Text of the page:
In This Issue

Chimney check-up

November 12, 2012

FireplaceAn annual chimney inspection keeps your hearth in good working order.

By: Abby Badach

The fireplace may be a happy spot for the family to gather ‘round. But did you know that fireplaces and chimneys caused 27,200 residential fires in the United States in 2008—and that those blazes caused $147.6 million in property damage and 10 fatalities?1

Statistics like these drive home the importance of scheduling an annual chimney inspection. Ashley Eldridge, director of education at the Chimney Safety Institute of America (CSIA), says that even homeowners who don’t use their fireplaces should spring for an inspection. That’s because a home’s other heating devices also release toxic gases through the chimney; when debris clogs its escape, those harmful fumes remain in your home.

“Preventative measures are typically much less expensive than repairs when you have a crisis,” Eldridge says. “It just makes sense to be ahead of the curve.”

Why a chimney inspection?

An inspector can check for one big culprit of chimney fires—creosote, which is a thick, gummy substance that’s a byproduct of burning wood.  Creosote causes most chimney fires, including one recently inspected by ERIE Property Adjuster Sandi Benes. That chimney’s creosote buildup caused a blaze that destroyed $23,000 worth of property. How’d it happen? The homeowner decided to clean out his chimney on his own.

To reduce the risk of a creosote-caused fire, Benes recommends hiring a pro and burning only designated firewood. “Burning green wood or soft wood with resin in it increases creosote buildup,” she explains.

Chimney inspections usually cost between $100 and $300 and fall into one of two levels.

During a level one inspection, the inspector will spend about an hour to measure all the readily accessible components of the chimney, like the size of the firebox and the clearance from the stove. From there, he or she will decide if your chimney needs a sweep.

A chimney merits a sweep for a number of reasons, but the main ones include debris blocking the air ducts and creosote build-up. “Birds and squirrels are a very real issue,” says Eldridge, who has also seen everything from clumps of leaves to basketballs stuck in chimneys. “Animals can set up camp in there, and it can be really unpleasant.”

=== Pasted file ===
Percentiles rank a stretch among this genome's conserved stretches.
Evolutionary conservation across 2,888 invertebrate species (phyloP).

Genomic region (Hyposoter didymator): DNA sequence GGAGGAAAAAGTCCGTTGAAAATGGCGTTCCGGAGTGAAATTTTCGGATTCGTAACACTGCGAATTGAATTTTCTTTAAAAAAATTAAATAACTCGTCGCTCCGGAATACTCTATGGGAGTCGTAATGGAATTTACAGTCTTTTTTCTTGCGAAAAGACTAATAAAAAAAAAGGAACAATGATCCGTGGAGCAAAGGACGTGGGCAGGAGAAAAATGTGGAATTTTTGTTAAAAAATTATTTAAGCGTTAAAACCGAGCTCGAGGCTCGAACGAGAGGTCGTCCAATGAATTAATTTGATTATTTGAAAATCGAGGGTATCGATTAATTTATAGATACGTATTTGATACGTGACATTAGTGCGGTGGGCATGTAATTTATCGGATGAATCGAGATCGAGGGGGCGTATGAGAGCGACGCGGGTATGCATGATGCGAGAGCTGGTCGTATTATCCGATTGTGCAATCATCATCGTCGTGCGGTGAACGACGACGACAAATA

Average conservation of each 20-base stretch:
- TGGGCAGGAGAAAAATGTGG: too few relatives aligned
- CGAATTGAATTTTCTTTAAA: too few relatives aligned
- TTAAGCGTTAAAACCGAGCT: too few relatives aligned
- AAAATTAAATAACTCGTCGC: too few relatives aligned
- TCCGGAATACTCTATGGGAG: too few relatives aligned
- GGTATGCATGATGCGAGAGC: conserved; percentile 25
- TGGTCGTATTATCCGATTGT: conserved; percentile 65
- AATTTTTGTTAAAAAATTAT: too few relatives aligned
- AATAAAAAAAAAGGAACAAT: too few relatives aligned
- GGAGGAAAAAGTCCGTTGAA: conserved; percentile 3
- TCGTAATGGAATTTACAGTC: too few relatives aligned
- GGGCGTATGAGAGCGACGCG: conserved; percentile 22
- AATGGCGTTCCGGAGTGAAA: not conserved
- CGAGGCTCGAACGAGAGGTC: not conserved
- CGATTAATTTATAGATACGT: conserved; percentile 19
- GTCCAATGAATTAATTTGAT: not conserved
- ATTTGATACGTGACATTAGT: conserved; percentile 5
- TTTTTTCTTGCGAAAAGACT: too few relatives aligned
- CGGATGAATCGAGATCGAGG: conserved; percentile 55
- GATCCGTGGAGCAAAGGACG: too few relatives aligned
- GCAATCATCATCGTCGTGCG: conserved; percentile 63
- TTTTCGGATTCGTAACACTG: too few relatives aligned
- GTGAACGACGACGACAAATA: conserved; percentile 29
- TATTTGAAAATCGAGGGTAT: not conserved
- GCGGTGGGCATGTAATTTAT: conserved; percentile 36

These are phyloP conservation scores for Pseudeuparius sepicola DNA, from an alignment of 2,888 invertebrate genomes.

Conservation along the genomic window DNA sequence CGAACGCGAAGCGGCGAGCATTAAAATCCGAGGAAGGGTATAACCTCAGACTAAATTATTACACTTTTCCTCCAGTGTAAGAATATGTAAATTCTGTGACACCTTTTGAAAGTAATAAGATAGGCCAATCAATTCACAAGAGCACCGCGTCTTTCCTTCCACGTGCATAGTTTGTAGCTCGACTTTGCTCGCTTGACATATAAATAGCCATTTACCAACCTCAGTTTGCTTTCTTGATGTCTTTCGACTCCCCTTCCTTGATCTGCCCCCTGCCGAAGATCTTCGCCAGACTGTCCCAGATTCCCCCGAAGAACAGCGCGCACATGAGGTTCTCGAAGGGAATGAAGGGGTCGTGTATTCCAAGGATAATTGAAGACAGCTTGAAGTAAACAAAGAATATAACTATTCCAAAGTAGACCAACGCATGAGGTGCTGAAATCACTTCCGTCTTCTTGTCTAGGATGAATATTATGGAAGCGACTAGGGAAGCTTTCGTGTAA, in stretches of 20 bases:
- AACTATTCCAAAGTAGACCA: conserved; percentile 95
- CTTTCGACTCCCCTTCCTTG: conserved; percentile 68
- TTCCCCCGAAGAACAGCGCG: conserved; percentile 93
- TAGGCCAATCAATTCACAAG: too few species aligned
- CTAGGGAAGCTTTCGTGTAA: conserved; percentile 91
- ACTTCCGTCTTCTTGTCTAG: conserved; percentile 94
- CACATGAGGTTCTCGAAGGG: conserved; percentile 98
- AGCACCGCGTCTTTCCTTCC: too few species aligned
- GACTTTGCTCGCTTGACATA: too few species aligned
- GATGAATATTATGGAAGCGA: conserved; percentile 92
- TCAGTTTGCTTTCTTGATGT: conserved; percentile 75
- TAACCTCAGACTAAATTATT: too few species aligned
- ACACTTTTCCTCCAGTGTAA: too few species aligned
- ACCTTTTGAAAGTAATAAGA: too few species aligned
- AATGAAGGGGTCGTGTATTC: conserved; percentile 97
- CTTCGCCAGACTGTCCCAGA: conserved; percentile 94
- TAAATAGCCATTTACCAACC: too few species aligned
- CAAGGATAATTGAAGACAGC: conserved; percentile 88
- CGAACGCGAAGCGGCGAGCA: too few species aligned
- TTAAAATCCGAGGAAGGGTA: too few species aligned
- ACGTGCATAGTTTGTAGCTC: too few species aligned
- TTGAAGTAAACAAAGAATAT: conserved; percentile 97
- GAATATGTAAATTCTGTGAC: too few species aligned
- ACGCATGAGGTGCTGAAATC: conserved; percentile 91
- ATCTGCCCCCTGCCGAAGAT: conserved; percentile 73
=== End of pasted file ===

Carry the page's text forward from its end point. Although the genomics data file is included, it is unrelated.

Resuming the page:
Debris that’s not removed is a big risk factor for causing a fire or trapping poisonous gases like carbon monoxide in your home. Besides an annual chimney inspection, it’s also worth checking out a chimney cap. These tools fit over the flue to keep debris—as well as damaging water—out.

A more thorough level two chimney inspection is a worthwhile investment for new homeowners who haven’t had a level one inspection. A level two inspection requires the chimney sweep to get on the roof to makes additional measurements, such as the distance of the chimney to any combustibles.

To learn more about each level and what it entails, check out this video from the CSIA.

Finding a super sweep

The CSIA lists more than 1,300 sweeps who earned the CSIA Certified Chimney Sweep® Credential. This credential proves a sweep has a superior understanding of the tools, techniques and processes to get the job done right. What’s more, all CSIA-certified sweeps pledge to uphold a code of ethics.

To locate a CSIA-certified chimney sweep in your area, check out the CSIA home page. Your sweep probably won’t have a Cockney accent and a song a la “Mary Poppins.”  But he or she will have the know-how to help you safely enjoy your home and hearth all winter long.

1http://www.cpsc.gov/library/fire08.pdf

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